What I like:
First, they have a free demo that is small; you're not downloading an enormous game just to try it out. You don't need a super computer to run it. Eric, my son, plays it on a small netbook, and we also have it running on an old desktop. The set up was easy.
Eric couldn't get into his multiplication flash cards that I made for him, but sometimes it is hard to pull him away from this game. The character has some appeal. Eric's younger sister, Madison, who is in kindergarten loves to play "Awifmemouse"; we're working on that.
Another good thing is that the game doesn't really punish your child for failing with a "life" taken away or a health bar. If your child fails to get an answer right in real life, you give them the answer and test them again, and that's what happens in this game. It's kind of neat.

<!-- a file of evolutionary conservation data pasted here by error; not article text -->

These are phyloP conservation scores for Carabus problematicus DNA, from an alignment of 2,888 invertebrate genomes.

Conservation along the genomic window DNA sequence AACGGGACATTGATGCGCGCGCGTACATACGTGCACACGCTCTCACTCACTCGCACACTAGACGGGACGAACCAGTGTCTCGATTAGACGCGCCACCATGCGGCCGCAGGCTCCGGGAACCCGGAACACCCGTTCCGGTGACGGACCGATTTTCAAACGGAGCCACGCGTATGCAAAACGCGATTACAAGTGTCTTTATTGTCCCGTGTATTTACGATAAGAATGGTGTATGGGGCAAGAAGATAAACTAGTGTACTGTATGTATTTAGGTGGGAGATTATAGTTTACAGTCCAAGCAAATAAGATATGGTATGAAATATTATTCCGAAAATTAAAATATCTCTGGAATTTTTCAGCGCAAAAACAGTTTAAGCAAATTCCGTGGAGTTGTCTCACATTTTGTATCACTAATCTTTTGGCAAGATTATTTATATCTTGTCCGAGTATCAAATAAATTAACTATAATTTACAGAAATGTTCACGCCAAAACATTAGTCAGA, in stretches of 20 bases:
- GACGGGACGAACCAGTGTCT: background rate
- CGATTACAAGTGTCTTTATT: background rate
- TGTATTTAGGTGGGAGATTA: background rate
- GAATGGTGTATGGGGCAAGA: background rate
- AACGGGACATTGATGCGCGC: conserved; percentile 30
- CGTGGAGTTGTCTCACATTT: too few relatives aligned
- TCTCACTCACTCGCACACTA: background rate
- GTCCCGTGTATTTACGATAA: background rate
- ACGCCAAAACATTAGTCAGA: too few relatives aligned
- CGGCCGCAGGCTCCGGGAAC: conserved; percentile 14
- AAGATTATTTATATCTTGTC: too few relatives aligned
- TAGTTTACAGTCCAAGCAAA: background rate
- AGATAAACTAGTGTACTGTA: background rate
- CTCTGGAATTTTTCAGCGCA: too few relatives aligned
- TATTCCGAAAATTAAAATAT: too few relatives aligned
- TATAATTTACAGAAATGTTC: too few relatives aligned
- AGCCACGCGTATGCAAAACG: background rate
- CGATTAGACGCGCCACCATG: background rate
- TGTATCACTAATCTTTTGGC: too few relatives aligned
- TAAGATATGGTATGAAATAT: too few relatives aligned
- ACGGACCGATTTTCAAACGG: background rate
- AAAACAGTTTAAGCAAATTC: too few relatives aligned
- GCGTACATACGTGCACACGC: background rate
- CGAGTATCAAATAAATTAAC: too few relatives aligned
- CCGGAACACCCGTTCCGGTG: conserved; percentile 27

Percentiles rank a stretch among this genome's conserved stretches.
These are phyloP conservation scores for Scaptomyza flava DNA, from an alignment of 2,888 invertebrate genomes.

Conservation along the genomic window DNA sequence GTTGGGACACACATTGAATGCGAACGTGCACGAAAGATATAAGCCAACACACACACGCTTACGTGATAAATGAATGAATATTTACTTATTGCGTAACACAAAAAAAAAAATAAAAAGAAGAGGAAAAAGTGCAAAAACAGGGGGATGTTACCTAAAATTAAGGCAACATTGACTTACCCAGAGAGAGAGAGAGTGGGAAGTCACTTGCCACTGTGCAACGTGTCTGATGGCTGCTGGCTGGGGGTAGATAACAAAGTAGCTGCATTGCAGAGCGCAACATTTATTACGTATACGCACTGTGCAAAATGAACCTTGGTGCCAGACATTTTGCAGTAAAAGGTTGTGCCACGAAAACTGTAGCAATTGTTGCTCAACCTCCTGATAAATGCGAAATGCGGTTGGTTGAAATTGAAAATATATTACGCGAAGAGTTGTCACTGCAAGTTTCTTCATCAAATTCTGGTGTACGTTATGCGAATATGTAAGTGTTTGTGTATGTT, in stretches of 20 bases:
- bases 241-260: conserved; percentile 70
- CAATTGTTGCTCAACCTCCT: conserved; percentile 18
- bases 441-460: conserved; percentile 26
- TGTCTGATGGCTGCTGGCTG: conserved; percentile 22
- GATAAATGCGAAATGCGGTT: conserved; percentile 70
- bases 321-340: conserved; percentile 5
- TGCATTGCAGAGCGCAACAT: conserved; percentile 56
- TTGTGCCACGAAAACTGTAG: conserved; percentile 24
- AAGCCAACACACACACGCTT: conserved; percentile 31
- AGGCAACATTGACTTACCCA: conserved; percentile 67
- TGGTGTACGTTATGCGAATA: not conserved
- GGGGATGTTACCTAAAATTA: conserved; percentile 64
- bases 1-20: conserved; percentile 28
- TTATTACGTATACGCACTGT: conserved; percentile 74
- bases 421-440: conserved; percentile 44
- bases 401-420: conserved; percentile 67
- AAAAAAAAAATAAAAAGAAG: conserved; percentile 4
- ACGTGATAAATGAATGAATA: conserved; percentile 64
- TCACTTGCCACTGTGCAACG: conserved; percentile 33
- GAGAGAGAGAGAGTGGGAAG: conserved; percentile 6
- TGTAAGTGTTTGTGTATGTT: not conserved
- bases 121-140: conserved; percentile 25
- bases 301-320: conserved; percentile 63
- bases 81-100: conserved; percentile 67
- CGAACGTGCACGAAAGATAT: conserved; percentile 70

The price. $19.95 is certainly well worth it as times facts can be a challenge for a child to "get into."
(I hate to confess this, but games like this give me some free time without guilt. If I'm preparing dinner or just taking a break, and Eric is playing an educational game, I feel good about it.)
The controls are simple; both Eric and Madison could easily control the mouse character selecting the right answer for each question. There are virtually no typing skills required.
What I didn't like:
I would have liked to have seen some sort of in-game progress report for parents. On the Arithmemouse site. That's listed as an upcoming feature, so that will be nice when Madison is in third grade.
Though the controls are simple, I think it would be nice to have an option to control the character with a mouse or joypad. Galen Tingle is listed as the creator of Arithmemouse Times Tables. I've written him to let him know about that and a few other tweaks that I would like to see.